Tuesday, March 7, 2017

Glass Outhouse Art Gallery artist turned back at border

Robert Markle Kinnard
Canadian artist, Robert Markle Kinnard, was driving with his wife from their home on Vancouver Island to Wonder Valley, California last week to participate in a group show at The Glass Outhouse Art Gallery. They had spent several of the previous winters in Wonder Valley, and have ties to the community. They gave themselves four days to get to the gallery. They never made it. They were turned away at the U.S. border by Customs and Border Protection officers.

The population of Wonder Valley swells in the winter from around 900 to around 2000 as snowbirds, retirees, weekenders, and expats come to enjoy the mild winter and the beauty of this remote area. Wonder Valley has one restaurant/bar, one thrift store, and one art gallery - The Glass Outhouse. This was where Kinnard was headed.

After hearing that Kinnard would not be in the show I contacted him in Vancouver Island and asked about his experience.

Kinnard and his wife had a reservation for a vacation rental in Joshua Tree, where they planned to stay for a month. He hoped to show his work, visit with friends, and enjoy the park.

When they arrived at the Blaine, Washington checkpoint, five hours from their home, the CBP officer asked the purpose of their visit. Kinnard told the officer he was delivering artwork to a show to which he’d been invited. Kinnard had crossed the border several times before, with paintings and equipment.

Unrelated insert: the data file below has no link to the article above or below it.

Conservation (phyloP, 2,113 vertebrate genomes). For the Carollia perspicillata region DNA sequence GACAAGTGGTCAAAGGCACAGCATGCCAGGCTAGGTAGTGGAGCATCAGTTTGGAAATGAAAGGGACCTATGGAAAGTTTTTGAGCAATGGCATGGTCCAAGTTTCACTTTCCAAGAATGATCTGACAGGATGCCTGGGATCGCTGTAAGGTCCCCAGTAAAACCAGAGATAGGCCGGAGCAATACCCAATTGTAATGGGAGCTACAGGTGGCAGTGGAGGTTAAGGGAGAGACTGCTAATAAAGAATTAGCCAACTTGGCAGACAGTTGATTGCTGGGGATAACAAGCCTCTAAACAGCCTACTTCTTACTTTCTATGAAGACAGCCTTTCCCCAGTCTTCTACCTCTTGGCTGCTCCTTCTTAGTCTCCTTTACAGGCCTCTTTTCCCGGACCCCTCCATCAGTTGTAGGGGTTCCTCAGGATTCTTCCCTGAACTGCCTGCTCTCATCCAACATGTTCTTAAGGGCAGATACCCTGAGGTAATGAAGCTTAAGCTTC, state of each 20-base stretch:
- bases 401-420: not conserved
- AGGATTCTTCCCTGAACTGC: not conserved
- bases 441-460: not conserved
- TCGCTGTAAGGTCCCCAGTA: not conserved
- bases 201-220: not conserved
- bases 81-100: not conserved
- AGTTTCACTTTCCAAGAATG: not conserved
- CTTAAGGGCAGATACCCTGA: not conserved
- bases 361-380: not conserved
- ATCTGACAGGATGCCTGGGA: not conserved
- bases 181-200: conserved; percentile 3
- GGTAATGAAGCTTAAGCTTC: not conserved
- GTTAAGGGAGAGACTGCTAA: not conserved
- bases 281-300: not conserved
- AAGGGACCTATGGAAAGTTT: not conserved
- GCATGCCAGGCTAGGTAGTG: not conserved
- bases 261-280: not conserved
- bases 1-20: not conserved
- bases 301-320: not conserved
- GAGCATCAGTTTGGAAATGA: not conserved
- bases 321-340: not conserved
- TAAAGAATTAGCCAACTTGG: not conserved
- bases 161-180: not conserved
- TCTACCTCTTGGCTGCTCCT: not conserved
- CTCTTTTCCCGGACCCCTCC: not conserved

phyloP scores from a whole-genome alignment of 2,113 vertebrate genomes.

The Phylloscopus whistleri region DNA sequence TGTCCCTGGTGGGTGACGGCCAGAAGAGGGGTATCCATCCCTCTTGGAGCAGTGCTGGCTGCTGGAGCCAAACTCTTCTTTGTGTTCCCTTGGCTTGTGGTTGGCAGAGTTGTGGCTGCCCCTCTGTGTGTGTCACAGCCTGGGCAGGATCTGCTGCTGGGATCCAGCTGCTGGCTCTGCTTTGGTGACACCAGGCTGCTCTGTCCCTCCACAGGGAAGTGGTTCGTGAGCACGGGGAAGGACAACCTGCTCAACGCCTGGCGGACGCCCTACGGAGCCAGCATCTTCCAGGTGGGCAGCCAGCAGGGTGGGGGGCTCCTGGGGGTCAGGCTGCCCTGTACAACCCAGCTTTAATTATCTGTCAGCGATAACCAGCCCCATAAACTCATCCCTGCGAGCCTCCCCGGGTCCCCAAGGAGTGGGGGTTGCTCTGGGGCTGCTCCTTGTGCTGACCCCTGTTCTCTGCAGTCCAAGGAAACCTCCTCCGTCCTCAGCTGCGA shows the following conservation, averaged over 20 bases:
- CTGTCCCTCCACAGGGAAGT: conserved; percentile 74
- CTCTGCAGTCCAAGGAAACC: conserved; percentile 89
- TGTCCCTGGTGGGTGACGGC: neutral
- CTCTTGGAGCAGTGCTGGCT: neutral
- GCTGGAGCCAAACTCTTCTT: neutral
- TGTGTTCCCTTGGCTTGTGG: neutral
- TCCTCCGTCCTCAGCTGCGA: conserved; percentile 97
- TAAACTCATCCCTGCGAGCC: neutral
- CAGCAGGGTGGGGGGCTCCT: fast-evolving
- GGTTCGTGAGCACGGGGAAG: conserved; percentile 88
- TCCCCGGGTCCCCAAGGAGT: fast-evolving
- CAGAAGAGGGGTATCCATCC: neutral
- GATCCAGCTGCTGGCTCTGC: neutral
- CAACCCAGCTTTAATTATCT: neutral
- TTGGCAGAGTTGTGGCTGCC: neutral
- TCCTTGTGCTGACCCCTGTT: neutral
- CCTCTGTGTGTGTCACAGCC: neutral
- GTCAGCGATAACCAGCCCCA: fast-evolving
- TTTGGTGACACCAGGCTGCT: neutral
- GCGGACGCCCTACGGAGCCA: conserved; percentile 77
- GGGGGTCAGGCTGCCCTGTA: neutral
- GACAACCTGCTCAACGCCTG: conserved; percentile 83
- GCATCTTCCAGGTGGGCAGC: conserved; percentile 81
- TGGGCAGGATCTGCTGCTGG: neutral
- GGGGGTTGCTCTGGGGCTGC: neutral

The officer asked them to pull off to the side for further inspection.

Inside the station Kinnard presented their passports and sat on a bench to wait, for four hours. An Asian woman sat beside them, sobbing. A few feet away an officer berated an Asian man who wanted to attend a club meeting across the border. The CBP officer replied, “That’s not a good enough reason for me to let you in.”

Kinnard described the atmosphere in the room as one of suspicion: that they felt as if they were under arrest and had to prove their innocence.

When Kinnard was called to the counter the officer said he needed to be fingerprinted, promising to soon get him on his way. When the officer finished fingerprinting he asked Kinnard to step back for a photograph, took the picture, and immediately told Kinnard that his van and his artwork were denied entry to the U.S., which meant that he was, as well.

Kinnard was shaken, and said he never would have agreed to the fingerprinting if he knew he would not be admitted. A police car escorted Kinnard and his wife back to the border, and with flashing lights still on, returned their passports and told them to have a good day.

The show at The Glass Outhouse Art Gallery went on. Kinnard and his wife were the main topic of conversation among their many friends at the opening.

UNDR, Robert Markle Kinnard
Wonder Valley is home to a diverse population: pioneer families, artists, writers, musicians, academics, working people, veterans, retirees, and foreign nationals from all over the world who add to the distinct and vibrant mix of cultures that makes living in Wonder Valley such a rich experience. The new president’s immigration policy has had a very real and unsettling effect on many in Wonder Valley, and raises concerns about whether other immigrants will be allowed to return to the desert that has become their second home.

The economy of the Morongo Basin, and Joshua Tree National Park, is largely dependent on tourism. If tourists stop visiting because of how they might be treated at the border, the economic impact could be devastating.

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